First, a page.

The Walking Dead Review: Episode 3.3 "Walk With Me"
Fans of Robert Kirkman’s comic-book version of The Walking Dead have been pretty vocal about their excitement for the introduction of two characters to AMC’s TV version this season: Michonne (Danai Gurira), the katana-wielding bad-ass with a pair of zombie pets on chains, and The Governor (David Morrissey), the iron-fisted leader of Woodbury, a quaint little Main Street USA in the middle of the zombie apocalypse. Tonight they met each other. It doesn’t look like they’ll be fast friends.
But it’s immediately apparent why these characters stand out in the comic book. Quiet, distrusting Michonne has stood by Andrea’s side for seven months, but even Andrea admits to hardly having learned a thing about her—like who the real identities of Thing 1 and Thing 2 are. But faced with capture, Michonne doesn’t hesitate to behead her longtime companions to keep them quiet. “It was easier than you’d think,” she says.
The episode, “Walk With Me,” opens with a helicopter crash—an unusual sight so long after the destruction of civilization. Andrea and Michonne aren’t the only ones to investigate, and they’re discovered by none other than Daryl’s brother Merle, who disappeared in the first season after cutting off his hand to escape Rick’s cuffs. “I guess this whole world gets smaller at the end,” he tells Andrea.
Relieved of their weapons (something that doesn’t sit well at all with Michonne, who behaves a lot like a caged tiger without her katana), the duo explore the Governor’s strange realm. But even those who didn’t read the books likely noticed something a little creepy about this particular oasis. And the Governor soon reveals his dark side (at least to the audience) as he and his boys massacre the surviving soldiers who were friends with the the helicopter pilot he rescued/captured.
“I’m good with loathed,” Morrissey told me at Comic-Con earlier this year. “I think you don’t ignore him. That’s the good thing. He’s a great character, taking the spirit of the book and putting him up there on screen. Sometimes the devil gets all the best tunes. I’m just enjoying being him, but there’s a complexity to him as well, though. For me, it was reading Robert’s book, which is The Rise of the Governor. The person I’m playing is very much the person that comes out of that book.”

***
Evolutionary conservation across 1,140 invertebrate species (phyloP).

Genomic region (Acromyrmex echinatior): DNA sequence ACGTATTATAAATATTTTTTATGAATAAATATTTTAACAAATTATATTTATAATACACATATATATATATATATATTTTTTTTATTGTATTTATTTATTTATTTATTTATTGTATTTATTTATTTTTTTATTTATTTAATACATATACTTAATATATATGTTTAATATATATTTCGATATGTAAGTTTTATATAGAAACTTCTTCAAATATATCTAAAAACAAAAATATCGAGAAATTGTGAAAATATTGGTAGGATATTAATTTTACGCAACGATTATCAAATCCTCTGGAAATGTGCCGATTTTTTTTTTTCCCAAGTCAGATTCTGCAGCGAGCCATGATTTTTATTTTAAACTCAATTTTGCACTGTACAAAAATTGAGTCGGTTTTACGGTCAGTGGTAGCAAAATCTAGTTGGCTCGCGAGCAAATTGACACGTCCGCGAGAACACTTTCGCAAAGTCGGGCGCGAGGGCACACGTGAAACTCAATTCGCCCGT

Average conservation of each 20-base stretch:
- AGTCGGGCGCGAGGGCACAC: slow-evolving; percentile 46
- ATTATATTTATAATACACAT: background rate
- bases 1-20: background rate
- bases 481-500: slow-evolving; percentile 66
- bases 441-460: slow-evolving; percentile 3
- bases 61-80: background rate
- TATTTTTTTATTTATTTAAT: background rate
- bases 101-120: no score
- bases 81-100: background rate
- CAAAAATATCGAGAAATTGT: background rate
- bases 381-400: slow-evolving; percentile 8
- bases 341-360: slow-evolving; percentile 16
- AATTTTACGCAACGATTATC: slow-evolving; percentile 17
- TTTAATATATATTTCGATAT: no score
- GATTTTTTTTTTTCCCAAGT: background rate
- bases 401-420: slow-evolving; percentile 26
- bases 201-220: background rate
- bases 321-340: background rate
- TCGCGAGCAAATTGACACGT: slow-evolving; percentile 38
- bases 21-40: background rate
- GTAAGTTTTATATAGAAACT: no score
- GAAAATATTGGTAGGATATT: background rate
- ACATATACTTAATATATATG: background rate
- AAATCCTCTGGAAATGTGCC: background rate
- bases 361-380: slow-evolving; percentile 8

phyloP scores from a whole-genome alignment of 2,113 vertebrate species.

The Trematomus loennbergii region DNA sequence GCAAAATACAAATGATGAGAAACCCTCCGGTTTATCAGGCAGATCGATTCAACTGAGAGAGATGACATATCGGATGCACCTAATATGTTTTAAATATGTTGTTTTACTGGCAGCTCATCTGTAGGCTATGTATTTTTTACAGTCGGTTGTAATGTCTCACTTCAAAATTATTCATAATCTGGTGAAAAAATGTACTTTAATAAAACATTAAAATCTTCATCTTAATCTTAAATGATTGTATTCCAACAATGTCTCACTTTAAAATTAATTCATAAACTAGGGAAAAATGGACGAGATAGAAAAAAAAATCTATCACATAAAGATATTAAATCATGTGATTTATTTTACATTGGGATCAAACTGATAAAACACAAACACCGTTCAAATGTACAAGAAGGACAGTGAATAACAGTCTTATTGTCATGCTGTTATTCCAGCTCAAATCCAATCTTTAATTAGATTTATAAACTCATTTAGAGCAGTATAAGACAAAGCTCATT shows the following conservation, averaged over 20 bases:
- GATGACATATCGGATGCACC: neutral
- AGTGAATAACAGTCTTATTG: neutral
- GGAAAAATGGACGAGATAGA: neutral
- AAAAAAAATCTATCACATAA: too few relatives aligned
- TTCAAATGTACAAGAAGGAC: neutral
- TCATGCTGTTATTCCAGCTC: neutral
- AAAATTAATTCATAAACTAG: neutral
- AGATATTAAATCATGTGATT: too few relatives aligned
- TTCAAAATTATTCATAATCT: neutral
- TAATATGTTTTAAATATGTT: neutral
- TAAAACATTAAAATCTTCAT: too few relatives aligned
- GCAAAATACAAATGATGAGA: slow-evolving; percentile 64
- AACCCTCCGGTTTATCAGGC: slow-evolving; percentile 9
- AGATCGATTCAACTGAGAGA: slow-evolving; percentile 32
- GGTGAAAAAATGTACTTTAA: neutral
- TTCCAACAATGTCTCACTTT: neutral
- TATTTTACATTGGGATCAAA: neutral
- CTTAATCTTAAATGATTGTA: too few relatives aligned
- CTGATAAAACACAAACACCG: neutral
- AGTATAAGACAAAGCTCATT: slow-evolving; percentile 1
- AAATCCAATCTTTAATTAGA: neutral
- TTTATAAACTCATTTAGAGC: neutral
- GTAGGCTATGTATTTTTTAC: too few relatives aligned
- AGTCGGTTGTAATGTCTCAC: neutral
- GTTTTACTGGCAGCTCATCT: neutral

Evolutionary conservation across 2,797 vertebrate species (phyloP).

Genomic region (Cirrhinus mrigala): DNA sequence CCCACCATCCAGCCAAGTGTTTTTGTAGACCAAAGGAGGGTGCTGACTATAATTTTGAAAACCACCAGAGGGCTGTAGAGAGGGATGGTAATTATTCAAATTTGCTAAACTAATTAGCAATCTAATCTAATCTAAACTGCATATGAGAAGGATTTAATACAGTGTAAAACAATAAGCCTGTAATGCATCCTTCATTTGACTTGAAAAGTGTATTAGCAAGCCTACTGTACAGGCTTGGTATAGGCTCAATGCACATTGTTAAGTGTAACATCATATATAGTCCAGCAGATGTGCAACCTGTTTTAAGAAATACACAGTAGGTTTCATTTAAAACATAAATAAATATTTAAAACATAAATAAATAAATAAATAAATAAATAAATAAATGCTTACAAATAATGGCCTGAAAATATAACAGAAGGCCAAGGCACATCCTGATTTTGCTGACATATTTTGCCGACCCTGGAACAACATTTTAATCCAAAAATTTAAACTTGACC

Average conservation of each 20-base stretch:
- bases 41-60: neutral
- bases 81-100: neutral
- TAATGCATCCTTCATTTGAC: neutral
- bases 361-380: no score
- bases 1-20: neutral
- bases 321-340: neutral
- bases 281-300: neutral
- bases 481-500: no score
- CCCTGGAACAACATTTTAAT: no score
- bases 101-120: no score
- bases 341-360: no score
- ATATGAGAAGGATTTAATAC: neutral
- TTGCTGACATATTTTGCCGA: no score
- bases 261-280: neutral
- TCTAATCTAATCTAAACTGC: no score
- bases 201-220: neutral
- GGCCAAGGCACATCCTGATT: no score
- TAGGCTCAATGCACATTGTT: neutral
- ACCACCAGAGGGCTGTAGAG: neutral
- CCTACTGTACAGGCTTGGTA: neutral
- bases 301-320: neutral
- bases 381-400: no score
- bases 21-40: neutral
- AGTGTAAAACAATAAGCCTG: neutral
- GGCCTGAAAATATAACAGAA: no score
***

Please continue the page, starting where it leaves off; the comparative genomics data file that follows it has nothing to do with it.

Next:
Things only got creepier during the final reveal, when the audience learns that Michonne and Hershel weren’t the only one keeping zombie pets. The Governor’s are living heads in a series of private aquariums—including Michonne’s companions and the helicopter pilot, but not Richard Nixon (sorry, Futurama fans). I guess there’s no longer anything on TV.
An original action hero of few words and psychopathic villain who’s already scarier than a horde of zombies—this first episode without Rick Grimes promises plenty of compelling drama outside of the sheriff’s new prison home. Ever since he escaped the horde in Atlanta, the zombies have been better as supplemental villains to the broken and twisted men who’ve posed an often-greater danger to the other survivors—Merle, Shane, Dave, Tomas (from last week), the occupant of the storage warehouse in the latest webisode, and now The Governor and his small but ruthless army.
Kirkman seems to believe that people will break every which way when they’re unfettered by the ethical standards of a stable society, and he’s got a history’s worth of genocide to back up that argument. There are people you don’t want to meet in a zombie apocalypse, and The Governor may just be chief among them.